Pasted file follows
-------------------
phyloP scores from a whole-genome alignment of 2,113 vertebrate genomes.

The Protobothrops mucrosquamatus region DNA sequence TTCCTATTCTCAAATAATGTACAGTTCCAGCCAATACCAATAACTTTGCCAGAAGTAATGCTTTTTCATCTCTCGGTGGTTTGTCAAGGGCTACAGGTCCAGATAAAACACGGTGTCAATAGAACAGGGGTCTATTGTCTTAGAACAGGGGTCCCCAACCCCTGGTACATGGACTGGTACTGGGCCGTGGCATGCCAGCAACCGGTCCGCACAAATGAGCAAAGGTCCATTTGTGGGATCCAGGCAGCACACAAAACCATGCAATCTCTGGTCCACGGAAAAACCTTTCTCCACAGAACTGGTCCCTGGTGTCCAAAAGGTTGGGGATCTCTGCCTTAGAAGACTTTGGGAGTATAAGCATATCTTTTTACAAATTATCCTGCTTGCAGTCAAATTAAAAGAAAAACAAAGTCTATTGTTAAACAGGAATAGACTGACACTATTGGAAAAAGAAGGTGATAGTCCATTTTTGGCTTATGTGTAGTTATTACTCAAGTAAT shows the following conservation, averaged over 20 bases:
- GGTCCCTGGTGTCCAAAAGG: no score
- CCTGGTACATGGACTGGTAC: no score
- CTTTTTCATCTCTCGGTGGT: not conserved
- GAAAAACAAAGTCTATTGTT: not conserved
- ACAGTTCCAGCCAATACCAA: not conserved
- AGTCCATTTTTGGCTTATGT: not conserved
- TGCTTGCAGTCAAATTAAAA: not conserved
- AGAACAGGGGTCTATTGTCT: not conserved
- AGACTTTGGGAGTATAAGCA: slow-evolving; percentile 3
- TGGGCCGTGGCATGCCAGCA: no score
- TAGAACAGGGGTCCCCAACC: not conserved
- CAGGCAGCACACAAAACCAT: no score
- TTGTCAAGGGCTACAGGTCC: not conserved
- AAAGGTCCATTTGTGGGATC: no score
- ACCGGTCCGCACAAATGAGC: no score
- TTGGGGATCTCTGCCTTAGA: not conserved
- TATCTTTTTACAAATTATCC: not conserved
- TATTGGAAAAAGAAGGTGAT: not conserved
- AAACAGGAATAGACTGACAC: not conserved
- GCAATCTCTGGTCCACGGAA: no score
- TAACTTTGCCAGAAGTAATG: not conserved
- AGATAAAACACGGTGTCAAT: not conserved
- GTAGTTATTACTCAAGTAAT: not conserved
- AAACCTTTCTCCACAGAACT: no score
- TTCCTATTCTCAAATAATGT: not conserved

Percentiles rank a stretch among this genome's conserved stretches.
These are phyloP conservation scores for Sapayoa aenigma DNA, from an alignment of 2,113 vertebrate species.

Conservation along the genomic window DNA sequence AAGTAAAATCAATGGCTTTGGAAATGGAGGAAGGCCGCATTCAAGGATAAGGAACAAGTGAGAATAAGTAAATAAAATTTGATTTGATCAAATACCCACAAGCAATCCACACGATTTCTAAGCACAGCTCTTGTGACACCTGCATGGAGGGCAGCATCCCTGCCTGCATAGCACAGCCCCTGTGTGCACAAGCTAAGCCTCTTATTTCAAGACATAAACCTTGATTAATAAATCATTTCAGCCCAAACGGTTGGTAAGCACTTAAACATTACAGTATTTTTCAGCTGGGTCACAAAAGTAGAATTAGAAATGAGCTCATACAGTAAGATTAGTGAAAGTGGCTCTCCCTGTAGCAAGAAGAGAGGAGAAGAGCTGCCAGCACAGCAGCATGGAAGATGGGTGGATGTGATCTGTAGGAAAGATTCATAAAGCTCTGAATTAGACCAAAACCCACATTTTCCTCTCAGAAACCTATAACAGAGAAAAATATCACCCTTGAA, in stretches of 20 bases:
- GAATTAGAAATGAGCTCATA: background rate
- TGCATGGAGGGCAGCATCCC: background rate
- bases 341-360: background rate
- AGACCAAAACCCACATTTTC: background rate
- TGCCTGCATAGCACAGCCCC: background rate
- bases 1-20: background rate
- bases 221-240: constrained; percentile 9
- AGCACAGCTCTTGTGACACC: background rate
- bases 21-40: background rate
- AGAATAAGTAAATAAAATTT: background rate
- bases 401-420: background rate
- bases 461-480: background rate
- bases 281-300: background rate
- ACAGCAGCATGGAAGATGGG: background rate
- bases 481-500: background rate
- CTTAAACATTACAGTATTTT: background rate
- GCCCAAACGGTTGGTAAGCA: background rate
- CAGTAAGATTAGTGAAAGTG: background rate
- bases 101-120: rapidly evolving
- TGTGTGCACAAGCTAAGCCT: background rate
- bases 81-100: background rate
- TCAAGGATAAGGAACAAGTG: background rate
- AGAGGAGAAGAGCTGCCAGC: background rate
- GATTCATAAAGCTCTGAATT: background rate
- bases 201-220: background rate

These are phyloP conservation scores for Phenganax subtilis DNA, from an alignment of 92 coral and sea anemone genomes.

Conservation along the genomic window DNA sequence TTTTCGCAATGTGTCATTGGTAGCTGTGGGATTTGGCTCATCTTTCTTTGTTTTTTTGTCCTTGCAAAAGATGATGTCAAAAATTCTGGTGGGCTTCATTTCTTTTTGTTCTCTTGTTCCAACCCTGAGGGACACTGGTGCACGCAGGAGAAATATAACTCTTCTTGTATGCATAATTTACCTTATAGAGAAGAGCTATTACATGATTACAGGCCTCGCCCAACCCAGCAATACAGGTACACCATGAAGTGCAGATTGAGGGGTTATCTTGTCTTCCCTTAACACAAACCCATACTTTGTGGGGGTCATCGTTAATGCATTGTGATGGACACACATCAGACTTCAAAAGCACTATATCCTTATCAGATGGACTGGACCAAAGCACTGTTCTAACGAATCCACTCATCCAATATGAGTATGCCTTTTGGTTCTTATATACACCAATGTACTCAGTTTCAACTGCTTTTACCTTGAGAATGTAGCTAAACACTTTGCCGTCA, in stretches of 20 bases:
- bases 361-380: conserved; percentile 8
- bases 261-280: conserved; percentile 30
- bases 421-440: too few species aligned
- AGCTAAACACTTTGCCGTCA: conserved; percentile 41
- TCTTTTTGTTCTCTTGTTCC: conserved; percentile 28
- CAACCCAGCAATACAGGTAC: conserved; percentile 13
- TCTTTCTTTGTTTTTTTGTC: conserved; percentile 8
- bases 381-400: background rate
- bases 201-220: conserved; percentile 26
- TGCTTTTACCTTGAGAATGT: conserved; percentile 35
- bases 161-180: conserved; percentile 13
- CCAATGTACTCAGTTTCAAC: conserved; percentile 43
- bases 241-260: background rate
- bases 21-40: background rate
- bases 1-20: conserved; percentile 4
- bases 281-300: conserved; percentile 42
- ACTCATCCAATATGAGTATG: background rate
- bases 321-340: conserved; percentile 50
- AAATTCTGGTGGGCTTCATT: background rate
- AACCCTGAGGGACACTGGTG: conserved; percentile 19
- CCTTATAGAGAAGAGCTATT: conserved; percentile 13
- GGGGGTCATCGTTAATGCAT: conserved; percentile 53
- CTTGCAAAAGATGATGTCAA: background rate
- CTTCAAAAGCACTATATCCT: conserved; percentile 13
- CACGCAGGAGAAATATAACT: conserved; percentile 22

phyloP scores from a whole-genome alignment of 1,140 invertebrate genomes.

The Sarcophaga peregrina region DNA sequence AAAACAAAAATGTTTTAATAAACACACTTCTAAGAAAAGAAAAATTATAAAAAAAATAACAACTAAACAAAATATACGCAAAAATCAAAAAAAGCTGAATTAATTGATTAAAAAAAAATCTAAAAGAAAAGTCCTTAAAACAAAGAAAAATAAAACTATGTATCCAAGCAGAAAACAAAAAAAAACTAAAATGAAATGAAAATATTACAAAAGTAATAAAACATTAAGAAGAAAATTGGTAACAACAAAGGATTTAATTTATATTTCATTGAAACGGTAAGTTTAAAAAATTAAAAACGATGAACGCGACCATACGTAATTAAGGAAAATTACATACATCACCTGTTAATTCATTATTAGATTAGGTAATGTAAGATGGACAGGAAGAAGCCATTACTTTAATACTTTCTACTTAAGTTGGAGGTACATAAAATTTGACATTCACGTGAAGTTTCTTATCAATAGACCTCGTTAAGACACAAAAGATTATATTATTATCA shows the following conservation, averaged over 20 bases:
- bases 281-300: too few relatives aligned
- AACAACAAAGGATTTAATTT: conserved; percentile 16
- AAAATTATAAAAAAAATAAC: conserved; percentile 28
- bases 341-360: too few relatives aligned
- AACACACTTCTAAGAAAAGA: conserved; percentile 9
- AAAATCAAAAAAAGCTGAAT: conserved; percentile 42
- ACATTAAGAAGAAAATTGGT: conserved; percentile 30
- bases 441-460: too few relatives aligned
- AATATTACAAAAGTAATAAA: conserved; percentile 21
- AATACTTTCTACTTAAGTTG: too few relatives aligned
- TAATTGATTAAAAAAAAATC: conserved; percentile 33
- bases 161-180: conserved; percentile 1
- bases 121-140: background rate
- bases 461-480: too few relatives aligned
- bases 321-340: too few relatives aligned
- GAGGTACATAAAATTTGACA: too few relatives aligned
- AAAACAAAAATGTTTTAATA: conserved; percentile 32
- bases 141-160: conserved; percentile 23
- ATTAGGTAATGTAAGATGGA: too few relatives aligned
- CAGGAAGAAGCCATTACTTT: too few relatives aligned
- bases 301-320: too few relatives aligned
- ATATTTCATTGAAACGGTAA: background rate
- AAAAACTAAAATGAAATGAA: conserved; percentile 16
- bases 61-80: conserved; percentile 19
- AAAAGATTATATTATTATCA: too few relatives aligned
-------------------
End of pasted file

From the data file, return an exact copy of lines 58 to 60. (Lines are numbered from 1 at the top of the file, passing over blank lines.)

- bases 361-380: conserved; percentile 8
- bases 261-280: conserved; percentile 30
- bases 421-440: too few species aligned